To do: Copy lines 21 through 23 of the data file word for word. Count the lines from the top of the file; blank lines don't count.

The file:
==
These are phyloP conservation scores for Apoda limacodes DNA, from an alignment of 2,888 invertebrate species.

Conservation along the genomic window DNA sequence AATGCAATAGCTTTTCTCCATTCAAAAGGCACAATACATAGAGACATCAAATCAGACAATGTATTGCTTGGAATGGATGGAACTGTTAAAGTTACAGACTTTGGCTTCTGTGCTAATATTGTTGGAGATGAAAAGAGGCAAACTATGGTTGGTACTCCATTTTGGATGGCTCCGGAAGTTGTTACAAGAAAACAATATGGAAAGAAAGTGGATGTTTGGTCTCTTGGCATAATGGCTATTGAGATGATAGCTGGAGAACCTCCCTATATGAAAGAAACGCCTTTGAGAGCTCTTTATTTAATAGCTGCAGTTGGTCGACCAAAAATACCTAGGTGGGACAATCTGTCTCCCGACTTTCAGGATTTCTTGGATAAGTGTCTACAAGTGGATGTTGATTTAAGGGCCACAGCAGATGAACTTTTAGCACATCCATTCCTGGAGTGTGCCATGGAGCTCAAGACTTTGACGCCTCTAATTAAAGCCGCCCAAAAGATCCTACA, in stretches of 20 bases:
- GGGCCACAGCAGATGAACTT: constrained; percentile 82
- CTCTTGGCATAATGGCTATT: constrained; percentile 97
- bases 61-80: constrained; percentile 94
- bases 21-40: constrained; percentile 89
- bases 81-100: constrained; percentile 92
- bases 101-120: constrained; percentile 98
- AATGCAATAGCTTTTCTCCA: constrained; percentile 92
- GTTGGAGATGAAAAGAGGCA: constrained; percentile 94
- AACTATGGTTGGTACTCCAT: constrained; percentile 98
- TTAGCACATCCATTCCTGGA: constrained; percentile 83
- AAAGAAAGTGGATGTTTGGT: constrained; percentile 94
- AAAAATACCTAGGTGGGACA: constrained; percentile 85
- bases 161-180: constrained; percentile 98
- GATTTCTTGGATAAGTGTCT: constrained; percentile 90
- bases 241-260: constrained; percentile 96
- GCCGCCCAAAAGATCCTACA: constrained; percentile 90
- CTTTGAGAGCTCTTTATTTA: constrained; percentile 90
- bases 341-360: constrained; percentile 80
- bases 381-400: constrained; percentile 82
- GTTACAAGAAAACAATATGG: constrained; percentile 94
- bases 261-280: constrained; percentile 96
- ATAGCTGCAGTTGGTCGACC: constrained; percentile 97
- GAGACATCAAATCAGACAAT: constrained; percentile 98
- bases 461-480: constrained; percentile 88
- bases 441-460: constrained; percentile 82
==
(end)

- bases 381-400: constrained; percentile 82
- GTTACAAGAAAACAATATGG: constrained; percentile 94
- bases 261-280: constrained; percentile 96